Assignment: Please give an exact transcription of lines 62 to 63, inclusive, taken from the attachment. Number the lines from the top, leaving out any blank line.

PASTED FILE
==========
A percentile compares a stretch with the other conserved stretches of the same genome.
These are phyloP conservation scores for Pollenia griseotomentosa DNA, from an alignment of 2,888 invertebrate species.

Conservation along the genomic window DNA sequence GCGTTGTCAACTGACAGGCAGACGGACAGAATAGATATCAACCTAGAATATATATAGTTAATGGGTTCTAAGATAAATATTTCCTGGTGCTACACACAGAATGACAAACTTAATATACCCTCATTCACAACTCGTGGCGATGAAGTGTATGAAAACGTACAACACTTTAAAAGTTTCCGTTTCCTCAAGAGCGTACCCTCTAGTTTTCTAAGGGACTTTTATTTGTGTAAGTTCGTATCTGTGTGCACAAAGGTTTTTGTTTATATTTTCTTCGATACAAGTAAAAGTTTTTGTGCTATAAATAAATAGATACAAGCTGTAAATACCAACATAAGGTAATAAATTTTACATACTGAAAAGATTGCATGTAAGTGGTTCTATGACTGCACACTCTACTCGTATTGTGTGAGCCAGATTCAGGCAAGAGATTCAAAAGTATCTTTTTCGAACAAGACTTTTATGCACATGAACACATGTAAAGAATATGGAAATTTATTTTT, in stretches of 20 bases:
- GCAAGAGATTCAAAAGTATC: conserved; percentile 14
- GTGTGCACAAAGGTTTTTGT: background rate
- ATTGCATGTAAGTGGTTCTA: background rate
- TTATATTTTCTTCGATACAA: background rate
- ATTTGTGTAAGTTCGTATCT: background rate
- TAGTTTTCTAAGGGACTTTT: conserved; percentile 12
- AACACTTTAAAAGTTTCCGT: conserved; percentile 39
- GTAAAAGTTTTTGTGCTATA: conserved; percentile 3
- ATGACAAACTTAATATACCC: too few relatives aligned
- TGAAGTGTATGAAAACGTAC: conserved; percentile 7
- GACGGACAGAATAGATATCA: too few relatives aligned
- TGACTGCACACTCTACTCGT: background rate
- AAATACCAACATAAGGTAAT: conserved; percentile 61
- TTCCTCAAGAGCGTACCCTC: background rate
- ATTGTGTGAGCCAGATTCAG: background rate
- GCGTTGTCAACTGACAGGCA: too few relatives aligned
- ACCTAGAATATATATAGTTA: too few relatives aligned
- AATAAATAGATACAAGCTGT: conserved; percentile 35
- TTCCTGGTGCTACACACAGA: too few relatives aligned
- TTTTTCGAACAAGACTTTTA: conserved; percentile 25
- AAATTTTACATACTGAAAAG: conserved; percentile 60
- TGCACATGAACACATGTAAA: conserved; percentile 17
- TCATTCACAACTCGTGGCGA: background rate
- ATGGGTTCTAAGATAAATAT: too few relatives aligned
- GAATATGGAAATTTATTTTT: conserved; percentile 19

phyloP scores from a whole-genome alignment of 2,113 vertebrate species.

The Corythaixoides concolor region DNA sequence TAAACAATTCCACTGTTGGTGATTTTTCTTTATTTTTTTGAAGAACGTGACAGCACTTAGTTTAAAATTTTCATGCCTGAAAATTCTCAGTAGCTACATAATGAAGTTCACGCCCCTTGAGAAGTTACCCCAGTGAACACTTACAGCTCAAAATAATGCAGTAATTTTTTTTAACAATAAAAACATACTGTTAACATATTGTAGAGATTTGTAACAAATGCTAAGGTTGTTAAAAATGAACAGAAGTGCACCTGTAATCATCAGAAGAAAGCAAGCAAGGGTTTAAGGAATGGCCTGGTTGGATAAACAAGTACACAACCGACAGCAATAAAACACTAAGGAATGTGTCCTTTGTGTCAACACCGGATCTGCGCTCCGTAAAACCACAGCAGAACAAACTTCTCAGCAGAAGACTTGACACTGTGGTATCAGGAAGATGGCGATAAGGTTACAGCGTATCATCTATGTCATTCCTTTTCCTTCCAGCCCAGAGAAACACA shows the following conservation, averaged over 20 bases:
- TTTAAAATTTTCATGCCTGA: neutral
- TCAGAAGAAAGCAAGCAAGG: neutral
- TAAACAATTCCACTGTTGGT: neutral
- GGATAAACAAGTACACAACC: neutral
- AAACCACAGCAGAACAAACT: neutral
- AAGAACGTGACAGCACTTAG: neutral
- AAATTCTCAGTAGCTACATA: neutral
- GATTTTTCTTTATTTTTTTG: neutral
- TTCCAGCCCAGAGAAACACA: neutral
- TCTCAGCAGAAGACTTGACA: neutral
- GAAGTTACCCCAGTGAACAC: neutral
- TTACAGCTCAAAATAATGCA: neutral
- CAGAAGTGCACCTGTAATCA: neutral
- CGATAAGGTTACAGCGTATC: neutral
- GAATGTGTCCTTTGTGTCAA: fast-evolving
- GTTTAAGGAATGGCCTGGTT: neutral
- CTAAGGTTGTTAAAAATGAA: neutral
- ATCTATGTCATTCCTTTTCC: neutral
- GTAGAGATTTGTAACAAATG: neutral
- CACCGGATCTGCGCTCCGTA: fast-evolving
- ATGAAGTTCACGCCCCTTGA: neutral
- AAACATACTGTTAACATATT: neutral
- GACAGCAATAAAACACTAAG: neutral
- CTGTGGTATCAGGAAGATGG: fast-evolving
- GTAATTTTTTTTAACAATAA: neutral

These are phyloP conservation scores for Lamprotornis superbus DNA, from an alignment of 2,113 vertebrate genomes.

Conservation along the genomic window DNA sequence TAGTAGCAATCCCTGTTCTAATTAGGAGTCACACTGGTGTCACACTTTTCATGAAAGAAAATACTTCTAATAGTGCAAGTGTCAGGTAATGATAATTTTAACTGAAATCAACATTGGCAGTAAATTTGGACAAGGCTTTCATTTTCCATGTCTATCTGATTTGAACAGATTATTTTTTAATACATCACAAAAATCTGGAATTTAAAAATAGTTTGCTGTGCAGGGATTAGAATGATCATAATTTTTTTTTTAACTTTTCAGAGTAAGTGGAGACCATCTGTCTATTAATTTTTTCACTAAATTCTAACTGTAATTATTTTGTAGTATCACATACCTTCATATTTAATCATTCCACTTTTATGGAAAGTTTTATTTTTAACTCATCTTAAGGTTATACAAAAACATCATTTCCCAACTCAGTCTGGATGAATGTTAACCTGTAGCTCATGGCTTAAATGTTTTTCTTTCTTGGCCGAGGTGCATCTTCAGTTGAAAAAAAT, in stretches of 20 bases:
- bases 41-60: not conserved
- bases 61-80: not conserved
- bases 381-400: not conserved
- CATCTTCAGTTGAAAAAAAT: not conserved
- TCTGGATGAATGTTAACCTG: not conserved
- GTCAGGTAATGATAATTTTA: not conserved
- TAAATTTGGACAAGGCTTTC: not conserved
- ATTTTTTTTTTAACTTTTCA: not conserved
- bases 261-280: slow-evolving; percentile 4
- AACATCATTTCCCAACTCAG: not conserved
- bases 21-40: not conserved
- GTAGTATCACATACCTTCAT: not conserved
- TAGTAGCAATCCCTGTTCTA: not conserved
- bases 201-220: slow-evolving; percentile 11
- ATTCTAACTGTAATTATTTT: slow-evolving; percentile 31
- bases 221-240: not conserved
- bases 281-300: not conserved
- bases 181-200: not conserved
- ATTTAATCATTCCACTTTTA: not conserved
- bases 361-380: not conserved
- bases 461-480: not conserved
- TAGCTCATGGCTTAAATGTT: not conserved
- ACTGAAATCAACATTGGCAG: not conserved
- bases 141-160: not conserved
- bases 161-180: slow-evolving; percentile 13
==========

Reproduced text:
- TCTGGATGAATGTTAACCTG: not conserved
- GTCAGGTAATGATAATTTTA: not conserved